Taking It to TV

Athletes extend their social media voices with network shows
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This past March, then-Pittsburgh Steelers wide receiver Antonio Brown appeared on HBO’s sports documentary series The Shop: Uninterrupted, where he sounded off on Steelers quarterback Ben Roethlisberger. The outspoken wide receiver took issue with Roethlisberger’s assertion in the mainstream press that Brown incorrectly ran a pass route that forced a critical interception during a late-season game.

“We lose a game … [Antonio Brown] should have run a better route,” Brown said, paraphrasing Roethlisberger’s comments. “He feels like he’s the owner … but he threw that sh-t to the [opponent’s] d-line.”

HBO’s The Shop brings together athletes and celebrities such as Don Cheadle, Seth Rogen, Lonzo Ball, Maverick Carter (seated), Travis Scott, Paul Rivera, LeBron James (seated), Pharrell Williams and Jimmy Iovine.

HBO’s The Shop brings together athletes and celebrities such as Don Cheadle, Seth Rogen, Lonzo Ball, Maverick Carter (seated), Travis Scott, Paul Rivera, LeBron James (seated), Pharrell Williams and Jimmy Iovine.

Two weeks later, Brown was traded to the Oakland Raiders. While Brown’s appearance on the show didn’t directly force the trade, the HBO show executive-produced by NBA superstar LeBron James — which takes place in a barbershop and provides celebrities with a raw, unfiltered forum to share their views on everything from game action to politics — offered a platform for Brown to express his feelings, for better or worse, regarding his relationship with the Steelers.

The Shop, now in its second season, is one of several sports documentaries and series executive-produced by pro athletes on linear channels and streaming services that provide a pro player’s unflinching perspective on issues both on and off the field — views that previously were rarely seen on the small screen.

Athletes Talk Back

“For centuries, it had been one way: the public would watch athletes perform; the press would dissect athletes’ lives; and owners would decide their fate,” said Peter Nelson, executive vice president of HBO Sports. “We are now seeing athletes taking some ownership back of their narratives.”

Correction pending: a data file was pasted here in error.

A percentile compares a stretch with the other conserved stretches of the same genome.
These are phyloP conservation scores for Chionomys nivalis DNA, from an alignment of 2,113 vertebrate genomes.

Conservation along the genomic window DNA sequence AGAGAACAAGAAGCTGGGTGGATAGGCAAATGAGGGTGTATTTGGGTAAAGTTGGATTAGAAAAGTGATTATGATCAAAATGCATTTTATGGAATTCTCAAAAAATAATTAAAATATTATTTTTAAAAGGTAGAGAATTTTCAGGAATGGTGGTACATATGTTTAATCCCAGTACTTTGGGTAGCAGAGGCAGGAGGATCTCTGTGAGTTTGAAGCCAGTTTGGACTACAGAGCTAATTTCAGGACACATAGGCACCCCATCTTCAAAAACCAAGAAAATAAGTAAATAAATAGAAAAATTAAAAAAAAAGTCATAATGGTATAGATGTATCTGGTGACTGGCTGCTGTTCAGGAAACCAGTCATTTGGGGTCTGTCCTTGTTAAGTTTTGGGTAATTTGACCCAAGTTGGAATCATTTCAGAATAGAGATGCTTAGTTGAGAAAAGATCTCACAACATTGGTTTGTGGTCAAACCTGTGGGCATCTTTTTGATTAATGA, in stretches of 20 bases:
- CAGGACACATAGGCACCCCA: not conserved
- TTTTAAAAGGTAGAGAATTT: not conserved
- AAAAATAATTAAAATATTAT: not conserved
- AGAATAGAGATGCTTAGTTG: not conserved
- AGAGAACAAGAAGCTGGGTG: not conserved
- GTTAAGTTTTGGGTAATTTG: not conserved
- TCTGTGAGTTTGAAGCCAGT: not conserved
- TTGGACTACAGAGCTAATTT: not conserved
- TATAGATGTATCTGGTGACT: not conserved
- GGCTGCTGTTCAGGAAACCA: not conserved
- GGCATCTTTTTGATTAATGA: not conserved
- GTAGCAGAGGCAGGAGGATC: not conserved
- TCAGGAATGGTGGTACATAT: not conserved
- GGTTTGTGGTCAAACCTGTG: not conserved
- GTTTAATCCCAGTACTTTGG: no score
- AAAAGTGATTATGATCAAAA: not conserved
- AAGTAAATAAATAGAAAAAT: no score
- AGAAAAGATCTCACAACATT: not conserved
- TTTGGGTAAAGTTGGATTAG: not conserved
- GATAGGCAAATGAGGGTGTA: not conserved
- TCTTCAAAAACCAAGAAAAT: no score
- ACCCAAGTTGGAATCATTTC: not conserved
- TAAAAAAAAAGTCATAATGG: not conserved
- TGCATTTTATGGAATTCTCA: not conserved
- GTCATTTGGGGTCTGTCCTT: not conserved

Indeed, athletes — who had already been utilizing social media to speak directly to fans — are now using mainstream television channels to get their messages to the public and past the echo chambers of the sports media and the leagues. And they’re not afraid to speak their minds about the state of sports or the country.

“I don’t think we can expect that any longer sports and politics or sports and society will not intersect,” Showtime Networks president of sports and event programming Stephen Espinoza said. ”They have always intersected — maybe we have not been able to acknowledge and realize it — but I think in today’s times, they are interwoven to a point that they’re inseparable.”

Sometimes the narrative goes beyond the field. Showtime’s 2018 limited series, Shut Up and Dribble, which focuses on African-American athletes’ influence on politics and culture, served as a touchstone for the intersection of sports and politics.

In February 2018, Laura Ingraham of Fox News Channel’s The Ingraham Angle infamously chastised James for directly criticizing President Donald Trump, saying the NBA star should just “shut up and dribble” and not comment on issues off the basketball court.

James, who executive-produced the Showtime series, would end up using what was deemed as a derogatory phrase by Ingraham as the title for the series, which was narrated by controversial former ESPN personality Jemele Hill who, as a SportsCenter anchor, was suspended in 2017 for writing negative tweets about the president.

Shut Up and Dribble felt like an answer to Laura Ingraham and her criticism of [James] when he criticized the president,” National Public Radio television critic Eric Deggans said. “Through the documentary, it allows him to speak at length about a subject that people would be interested in.”

It’s risky for athletes to inject politics into a traditional platform like sports documentaries, according to Espinoza, but in the end it provides a unique narrative that offers a perspective that’s different from anything seen on traditional news or sports news shows.